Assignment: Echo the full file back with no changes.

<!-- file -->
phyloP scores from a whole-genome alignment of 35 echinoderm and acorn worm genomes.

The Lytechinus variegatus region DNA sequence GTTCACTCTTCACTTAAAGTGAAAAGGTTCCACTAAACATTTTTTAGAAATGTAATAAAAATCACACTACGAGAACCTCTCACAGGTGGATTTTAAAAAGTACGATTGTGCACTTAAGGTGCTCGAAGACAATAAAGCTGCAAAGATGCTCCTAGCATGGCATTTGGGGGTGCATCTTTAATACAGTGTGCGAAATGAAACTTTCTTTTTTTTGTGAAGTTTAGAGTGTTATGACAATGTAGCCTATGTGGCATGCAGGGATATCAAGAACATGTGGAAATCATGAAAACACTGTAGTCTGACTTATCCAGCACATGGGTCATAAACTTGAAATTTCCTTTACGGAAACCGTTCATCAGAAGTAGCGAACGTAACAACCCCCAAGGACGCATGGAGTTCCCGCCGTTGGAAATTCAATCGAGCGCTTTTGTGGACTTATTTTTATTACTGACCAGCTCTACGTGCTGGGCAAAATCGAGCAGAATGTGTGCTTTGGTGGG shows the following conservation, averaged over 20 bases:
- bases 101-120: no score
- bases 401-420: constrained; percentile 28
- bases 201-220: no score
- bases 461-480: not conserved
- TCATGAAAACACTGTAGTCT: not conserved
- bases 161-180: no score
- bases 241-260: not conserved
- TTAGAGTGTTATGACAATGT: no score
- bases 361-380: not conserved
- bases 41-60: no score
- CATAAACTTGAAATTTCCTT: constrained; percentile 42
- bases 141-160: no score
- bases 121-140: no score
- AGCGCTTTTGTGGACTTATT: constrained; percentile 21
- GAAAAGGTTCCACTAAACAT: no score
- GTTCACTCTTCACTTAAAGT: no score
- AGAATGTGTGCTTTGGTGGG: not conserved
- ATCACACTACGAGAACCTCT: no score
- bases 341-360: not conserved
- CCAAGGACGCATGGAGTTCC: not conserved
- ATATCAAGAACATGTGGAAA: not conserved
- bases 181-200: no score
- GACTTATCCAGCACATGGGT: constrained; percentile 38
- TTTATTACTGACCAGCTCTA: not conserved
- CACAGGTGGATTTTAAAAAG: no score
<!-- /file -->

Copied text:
phyloP scores from a whole-genome alignment of 35 echinoderm and acorn worm genomes.

The Lytechinus variegatus region DNA sequence GTTCACTCTTCACTTAAAGTGAAAAGGTTCCACTAAACATTTTTTAGAAATGTAATAAAAATCACACTACGAGAACCTCTCACAGGTGGATTTTAAAAAGTACGATTGTGCACTTAAGGTGCTCGAAGACAATAAAGCTGCAAAGATGCTCCTAGCATGGCATTTGGGGGTGCATCTTTAATACAGTGTGCGAAATGAAACTTTCTTTTTTTTGTGAAGTTTAGAGTGTTATGACAATGTAGCCTATGTGGCATGCAGGGATATCAAGAACATGTGGAAATCATGAAAACACTGTAGTCTGACTTATCCAGCACATGGGTCATAAACTTGAAATTTCCTTTACGGAAACCGTTCATCAGAAGTAGCGAACGTAACAACCCCCAAGGACGCATGGAGTTCCCGCCGTTGGAAATTCAATCGAGCGCTTTTGTGGACTTATTTTTATTACTGACCAGCTCTACGTGCTGGGCAAAATCGAGCAGAATGTGTGCTTTGGTGGG shows the following conservation, averaged over 20 bases:
- bases 101-120: no score
- bases 401-420: constrained; percentile 28
- bases 201-220: no score
- bases 461-480: not conserved
- TCATGAAAACACTGTAGTCT: not conserved
- bases 161-180: no score
- bases 241-260: not conserved
- TTAGAGTGTTATGACAATGT: no score
- bases 361-380: not conserved
- bases 41-60: no score
- CATAAACTTGAAATTTCCTT: constrained; percentile 42
- bases 141-160: no score
- bases 121-140: no score
- AGCGCTTTTGTGGACTTATT: constrained; percentile 21
- GAAAAGGTTCCACTAAACAT: no score
- GTTCACTCTTCACTTAAAGT: no score
- AGAATGTGTGCTTTGGTGGG: not conserved
- ATCACACTACGAGAACCTCT: no score
- bases 341-360: not conserved
- CCAAGGACGCATGGAGTTCC: not conserved
- ATATCAAGAACATGTGGAAA: not conserved
- bases 181-200: no score
- GACTTATCCAGCACATGGGT: constrained; percentile 38
- TTTATTACTGACCAGCTCTA: not conserved
- CACAGGTGGATTTTAAAAAG: no score